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I want to do long exposure photography but I am not willing to shell the dollars for a good 100mm filter kit.

I am now considering a cheaper solution using circular filters. I want to be able to shoot without vignetting at 17mm with my 17-55mm Canon APS-C lens. The thread diameter is 77mm.

What filter diameter should I purchase in order to be able to stack two filters without producing vignetting? ("the largest the better" not a helpful answer).

The combinations I am planning to use are

  • single stopper (4 or 10 stops)
  • one stopper plus one circular polarizer

The stoppers are 5.5mm thick. The circular polarizer I am currently looking at is 7.5mm but I'd rather use one that's 4.5mm thick. My filters would thus have max thickness of 10mm to 13mm.

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    How do you plan to attach the filters to the lens? – Blrfl Oct 13 '17 at 22:13
  • By "circular filters" you mean "circular polarizing filters", right? I've edited with that assumption. – mattdm Oct 14 '17 at 13:31
  • But there's another assumption I'm unclear on. A good circular polarizer will not be meaningfully (if at all) cheaper than a good ND filter. A larger circular polarizer will probably be much more expensive. Why not just get one filter meant for the task at hand? – mattdm Oct 14 '17 at 13:33
  • @mattdm I don't think Philippe was necessarily referring to circular polarizers per se. In 1st paragraph, he said he wasn't willing to buy a 100mm filter kit, as in 100mm × 100mm square filter kit. Instead he just wanted to buy screw-on (round) filters. Probably should have said round rather than circular. – scottbb Oct 15 '17 at 4:34
  • @scottbb Maybe? I guess I'm voting for "unclear what you are asking". – mattdm Oct 15 '17 at 5:26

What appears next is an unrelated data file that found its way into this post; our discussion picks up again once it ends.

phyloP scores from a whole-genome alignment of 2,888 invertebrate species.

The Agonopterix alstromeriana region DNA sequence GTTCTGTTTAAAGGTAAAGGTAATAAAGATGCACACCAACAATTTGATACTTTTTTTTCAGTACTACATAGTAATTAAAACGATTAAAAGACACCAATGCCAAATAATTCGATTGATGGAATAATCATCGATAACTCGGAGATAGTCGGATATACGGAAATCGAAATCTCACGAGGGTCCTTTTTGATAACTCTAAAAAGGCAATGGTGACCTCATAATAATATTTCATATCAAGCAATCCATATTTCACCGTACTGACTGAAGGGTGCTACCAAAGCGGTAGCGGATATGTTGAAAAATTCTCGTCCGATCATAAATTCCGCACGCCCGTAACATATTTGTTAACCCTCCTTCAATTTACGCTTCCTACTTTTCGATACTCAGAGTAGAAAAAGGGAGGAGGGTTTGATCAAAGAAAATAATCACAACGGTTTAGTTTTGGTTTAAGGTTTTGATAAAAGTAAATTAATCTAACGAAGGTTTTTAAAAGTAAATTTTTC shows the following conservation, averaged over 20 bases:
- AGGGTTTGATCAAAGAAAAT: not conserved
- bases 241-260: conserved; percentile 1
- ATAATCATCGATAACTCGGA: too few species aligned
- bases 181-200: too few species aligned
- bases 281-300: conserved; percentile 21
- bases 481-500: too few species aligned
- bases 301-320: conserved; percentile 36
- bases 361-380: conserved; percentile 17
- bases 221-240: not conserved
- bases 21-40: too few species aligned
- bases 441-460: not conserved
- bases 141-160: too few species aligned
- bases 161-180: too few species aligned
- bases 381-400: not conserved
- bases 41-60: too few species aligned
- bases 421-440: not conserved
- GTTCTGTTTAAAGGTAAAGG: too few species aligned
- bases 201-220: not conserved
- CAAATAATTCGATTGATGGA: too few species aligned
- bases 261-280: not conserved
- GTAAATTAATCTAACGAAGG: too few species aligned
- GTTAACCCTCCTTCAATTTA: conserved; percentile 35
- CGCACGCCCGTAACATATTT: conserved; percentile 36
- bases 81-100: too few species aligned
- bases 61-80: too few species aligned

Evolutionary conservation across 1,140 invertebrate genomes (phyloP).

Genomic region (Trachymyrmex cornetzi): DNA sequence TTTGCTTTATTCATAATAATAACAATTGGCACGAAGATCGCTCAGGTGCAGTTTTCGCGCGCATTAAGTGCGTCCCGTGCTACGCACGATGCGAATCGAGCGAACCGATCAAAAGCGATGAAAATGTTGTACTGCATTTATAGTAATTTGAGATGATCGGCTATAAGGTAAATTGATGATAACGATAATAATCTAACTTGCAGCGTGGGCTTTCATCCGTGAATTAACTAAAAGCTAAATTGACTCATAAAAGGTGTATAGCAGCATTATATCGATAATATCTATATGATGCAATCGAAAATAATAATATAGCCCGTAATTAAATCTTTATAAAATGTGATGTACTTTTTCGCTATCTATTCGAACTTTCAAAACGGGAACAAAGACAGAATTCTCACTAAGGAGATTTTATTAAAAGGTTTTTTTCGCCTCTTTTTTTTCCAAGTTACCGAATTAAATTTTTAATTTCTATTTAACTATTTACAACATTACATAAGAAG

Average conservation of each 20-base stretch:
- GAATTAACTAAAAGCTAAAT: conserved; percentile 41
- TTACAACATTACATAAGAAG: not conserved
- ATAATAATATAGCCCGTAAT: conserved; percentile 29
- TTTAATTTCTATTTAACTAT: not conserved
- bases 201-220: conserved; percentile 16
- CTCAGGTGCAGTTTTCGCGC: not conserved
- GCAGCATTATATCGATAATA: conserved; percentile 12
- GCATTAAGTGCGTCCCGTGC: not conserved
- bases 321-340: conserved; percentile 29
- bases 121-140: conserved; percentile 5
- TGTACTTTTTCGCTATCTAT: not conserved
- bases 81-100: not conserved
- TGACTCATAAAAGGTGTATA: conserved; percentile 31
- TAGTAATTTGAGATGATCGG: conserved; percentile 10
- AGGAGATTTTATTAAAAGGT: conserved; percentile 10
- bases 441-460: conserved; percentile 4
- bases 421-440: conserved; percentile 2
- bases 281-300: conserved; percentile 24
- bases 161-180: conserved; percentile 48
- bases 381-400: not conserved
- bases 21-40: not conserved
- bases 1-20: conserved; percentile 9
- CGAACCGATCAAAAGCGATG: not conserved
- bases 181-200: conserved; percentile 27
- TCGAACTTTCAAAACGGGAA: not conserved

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According to a FOV calculator, 17mm gives a 76.2 degree diagonal FOV for Canon APS-C sensors. That's an angle of 38.1 degrees either side of straight ahead.

Sin(38.1) = 0.617+ so for each mm forward, a light ray at the edge of the FOV goes sideways by a bit over 0.617mm.

You probably need to add a few mm for a step up ring to attach the bigger filters to the camera, so lets say 3mm for that, giving you a range of 13 to 16mm.

13mm gives 8.02mm extra needed on each side = 93.04mm, and 16mm gives 9.87mm extra needed on each side = 96.75mm

Since standard sizes are 82, 86, 95, and 112mm, you'd probably want to go for 95mm (which might give you slight vignetting on the corners with thicker filters - it depends whether the original 77mm is actually needed, or whether that's just the closest standard size over the actual requirement), or 112mm.

[Edit - just realised I got the trig wrong - sideways distance should be tan (= opposite / adjacent) rather than sin (= opposite / hypotenuse).

tan(38.1) = 0.7841 so for each mm forward, a light ray at the edge of the FOV goes sideways by a bit over 0.7841 mm. This gives 10.193 mm per side for 13mm thickness , = 97.387mm, and 12.546 mm per side for 16mm thickness = 102.09mm.

However, the original 77mm is presumably chosen to work with a single filter so if you reduce the effective thickness to compensate for that, you're somewhat better off - if you knock 3mm off (which is probably conservative) you're back to 92.682 mm for 10mm thickess so 95mm is probably OK ]

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    And when the OP sees the price of most quality 95mm filters they'll likely realize why most shooters using similar lenses use 100mm filters. – Michael C Oct 14 '17 at 13:07
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Search the web for gelatin neutral density filters. They are inexpensive and plus the quality is high. Get a 10 stop square gel and tape it over your camera lens. Try this, you will like it!

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    YES; but, gelatin filters are not as cheap as they used to be! You might want to get and use a filter holder to preserve your gelatin filters instead of tape. – Stan Oct 14 '17 at 15:00

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